Many Catholic women feel called to serve Jesus and the Church and do so even if they’re not ordained or recognized. More than 24,000 Catholic women currently work in the American Church, making up more than 80 percent of all lay ministers in the U.S. And yet, because they are women, they are often held in suspicion, regardless of their orthodoxy. Too many clergy treat them not as faithful collaborators but as clandestine operators with a nefarious agenda. They want power. They want to get in and change things. They want to feminize the men. And assuming Paul’s apparent teaching that it’s an abomination for women to speak in church, where does one draw the line? Down in the church basement? Or perhaps that Scripture class, too, should be canceled, because it’s taught by a woman instead of a priest.

I experienced this cloud of suspicion and hostility as I prepared my catechumens to receive the sacraments of initiation. A priest who had never met me circulated a letter to every priest in the diocese in which he argued that it was inappropriate for me, a laywoman, to be teaching in the Rite of Christian Initiation of Adults program; that RCIA should only be taught by an ordained person. It was a strange argument, because laypeople teach RCIA classes every day. The message I received was, “We don’t need your service.” And when I suggested once that female deacons might help the Church, one priest told me, “We’ve gotten this far without you.”

But that, too, is incorrect. Without women, Catholic schools, hospitals, charities, churches and homes — where future Catholics are formed — would cease to exist. Might not some of these women be called to be deacons?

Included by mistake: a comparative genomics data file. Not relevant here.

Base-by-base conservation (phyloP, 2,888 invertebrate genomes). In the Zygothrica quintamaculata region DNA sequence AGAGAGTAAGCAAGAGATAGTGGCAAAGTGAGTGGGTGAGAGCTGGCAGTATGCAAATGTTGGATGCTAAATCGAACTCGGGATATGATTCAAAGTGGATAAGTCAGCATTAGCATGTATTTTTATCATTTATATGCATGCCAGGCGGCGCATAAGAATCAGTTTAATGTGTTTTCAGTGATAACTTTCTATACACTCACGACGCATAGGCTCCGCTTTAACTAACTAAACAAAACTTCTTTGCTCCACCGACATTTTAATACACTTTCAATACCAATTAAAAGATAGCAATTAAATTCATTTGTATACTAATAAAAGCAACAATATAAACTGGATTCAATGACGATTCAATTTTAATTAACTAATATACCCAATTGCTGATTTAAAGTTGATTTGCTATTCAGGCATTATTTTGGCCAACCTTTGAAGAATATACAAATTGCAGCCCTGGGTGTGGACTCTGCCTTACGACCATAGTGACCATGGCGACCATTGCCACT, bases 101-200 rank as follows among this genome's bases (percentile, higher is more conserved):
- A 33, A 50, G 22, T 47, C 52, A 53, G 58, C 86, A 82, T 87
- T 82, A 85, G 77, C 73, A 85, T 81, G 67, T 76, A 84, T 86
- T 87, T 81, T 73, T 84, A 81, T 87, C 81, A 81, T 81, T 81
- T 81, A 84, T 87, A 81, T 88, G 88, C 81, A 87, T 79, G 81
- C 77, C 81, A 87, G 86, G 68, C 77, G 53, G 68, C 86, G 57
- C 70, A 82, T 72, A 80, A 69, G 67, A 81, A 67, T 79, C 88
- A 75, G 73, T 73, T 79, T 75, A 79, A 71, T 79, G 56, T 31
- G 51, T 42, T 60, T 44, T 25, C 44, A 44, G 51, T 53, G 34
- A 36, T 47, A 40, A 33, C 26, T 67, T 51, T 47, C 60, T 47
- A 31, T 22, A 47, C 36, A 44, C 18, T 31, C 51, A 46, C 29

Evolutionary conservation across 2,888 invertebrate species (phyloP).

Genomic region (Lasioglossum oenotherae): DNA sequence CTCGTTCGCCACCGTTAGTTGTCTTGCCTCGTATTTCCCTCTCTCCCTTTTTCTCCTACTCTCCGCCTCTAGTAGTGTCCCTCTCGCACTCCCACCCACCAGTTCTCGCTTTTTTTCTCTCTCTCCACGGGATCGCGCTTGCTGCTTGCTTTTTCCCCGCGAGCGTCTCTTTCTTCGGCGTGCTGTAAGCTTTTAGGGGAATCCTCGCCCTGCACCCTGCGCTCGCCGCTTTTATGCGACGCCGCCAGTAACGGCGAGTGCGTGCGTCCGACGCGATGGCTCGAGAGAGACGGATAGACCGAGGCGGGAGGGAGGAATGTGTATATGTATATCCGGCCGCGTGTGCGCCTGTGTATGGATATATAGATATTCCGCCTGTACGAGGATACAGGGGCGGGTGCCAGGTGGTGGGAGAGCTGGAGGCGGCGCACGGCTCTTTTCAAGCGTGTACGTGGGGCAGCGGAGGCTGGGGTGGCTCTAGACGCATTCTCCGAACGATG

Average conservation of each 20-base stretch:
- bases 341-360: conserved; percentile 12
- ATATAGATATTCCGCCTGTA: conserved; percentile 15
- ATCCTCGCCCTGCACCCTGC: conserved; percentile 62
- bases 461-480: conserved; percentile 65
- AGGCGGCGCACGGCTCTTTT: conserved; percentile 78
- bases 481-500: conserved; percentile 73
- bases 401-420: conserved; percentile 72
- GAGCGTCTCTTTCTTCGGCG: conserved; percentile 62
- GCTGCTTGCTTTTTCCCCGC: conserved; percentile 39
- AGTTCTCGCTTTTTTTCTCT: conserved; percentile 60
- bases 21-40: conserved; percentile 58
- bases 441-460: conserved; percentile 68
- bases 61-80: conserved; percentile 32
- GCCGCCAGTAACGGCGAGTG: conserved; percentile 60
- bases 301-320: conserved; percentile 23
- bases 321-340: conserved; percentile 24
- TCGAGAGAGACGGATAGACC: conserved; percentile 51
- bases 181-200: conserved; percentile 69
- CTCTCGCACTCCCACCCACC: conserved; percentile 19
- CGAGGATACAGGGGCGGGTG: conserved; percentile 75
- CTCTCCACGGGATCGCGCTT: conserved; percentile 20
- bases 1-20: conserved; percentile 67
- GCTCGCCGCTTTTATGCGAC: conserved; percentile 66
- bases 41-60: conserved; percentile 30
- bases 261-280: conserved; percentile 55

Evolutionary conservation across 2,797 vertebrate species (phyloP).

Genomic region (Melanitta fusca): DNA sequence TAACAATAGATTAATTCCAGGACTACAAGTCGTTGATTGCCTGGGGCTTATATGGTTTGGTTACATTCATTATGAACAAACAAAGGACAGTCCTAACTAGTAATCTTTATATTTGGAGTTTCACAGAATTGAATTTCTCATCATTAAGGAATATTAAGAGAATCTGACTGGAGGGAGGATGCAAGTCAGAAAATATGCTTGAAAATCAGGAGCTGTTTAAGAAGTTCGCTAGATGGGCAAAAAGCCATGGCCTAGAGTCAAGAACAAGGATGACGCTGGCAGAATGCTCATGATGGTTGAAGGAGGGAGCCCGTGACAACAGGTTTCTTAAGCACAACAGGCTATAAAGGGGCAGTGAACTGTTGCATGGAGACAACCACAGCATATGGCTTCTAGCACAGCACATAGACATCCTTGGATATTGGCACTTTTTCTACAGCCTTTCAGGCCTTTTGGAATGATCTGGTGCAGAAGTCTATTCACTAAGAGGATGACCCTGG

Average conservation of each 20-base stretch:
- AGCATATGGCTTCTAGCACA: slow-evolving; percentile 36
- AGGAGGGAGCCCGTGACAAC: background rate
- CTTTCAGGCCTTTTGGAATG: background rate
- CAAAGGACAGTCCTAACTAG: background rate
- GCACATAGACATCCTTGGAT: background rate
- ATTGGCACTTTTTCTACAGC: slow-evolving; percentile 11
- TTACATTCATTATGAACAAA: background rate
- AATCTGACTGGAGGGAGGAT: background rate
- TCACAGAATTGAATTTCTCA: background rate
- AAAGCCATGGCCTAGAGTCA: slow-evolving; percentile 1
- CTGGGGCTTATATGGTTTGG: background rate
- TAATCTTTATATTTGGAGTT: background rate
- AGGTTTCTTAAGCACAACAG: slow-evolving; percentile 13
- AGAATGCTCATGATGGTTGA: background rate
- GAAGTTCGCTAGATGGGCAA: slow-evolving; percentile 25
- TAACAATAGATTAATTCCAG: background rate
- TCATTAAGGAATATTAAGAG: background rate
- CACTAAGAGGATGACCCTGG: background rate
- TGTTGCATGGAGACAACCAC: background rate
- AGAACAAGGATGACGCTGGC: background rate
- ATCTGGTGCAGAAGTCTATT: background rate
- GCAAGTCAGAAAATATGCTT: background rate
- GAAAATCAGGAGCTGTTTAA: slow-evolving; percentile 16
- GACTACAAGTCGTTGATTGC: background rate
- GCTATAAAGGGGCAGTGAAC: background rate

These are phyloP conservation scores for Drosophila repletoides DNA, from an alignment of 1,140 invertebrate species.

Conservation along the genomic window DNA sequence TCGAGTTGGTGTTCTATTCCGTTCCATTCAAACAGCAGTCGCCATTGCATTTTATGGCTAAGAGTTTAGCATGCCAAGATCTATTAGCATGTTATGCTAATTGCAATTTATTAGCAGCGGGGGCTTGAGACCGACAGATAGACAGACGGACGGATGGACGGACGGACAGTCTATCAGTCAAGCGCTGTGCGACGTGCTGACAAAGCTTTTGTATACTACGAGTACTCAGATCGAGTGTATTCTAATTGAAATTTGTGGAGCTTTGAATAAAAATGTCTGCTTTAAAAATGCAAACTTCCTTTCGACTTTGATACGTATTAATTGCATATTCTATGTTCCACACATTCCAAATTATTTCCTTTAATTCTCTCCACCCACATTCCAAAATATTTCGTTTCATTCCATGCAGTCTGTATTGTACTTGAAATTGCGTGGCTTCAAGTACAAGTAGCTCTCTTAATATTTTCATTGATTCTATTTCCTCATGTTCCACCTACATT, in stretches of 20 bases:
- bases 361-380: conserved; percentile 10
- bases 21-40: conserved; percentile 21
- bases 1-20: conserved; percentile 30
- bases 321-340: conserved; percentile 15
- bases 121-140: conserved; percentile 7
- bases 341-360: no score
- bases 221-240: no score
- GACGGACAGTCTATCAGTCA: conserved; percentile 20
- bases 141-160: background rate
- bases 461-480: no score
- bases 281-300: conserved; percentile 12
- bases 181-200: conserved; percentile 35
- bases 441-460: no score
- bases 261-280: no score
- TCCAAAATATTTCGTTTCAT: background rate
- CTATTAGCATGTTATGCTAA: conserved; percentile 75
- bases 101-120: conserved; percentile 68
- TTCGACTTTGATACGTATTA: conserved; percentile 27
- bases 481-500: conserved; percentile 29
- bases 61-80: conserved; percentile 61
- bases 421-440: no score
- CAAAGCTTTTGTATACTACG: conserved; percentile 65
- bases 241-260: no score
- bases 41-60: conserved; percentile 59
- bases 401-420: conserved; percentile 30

Who is called?

Organizations like Discerning Deacons, led by Casey Stanton and Ellie Hidalgo, are asking such questions about need and vocation. They are taking up Pope Francis’ vision for a more participatory Church in which the faithful are consulted on matters of importance.

Jessica Morel is a 43-year-old Army reservist and Mexican American mother of four who feels called to be a chaplain but discovered that Catholic women are not permitted to serve in this way. “I experienced a calling [to the diaconate] about six or seven years ago,” she says. “I volunteered for organizations that served veterans who had experienced trauma, [and] I began to wonder how I could be more involved in a spiritual capacity to help people who have encountered moral injury, sexual trauma, all of the pain and sorrow that a lot of people experience while serving in the military.”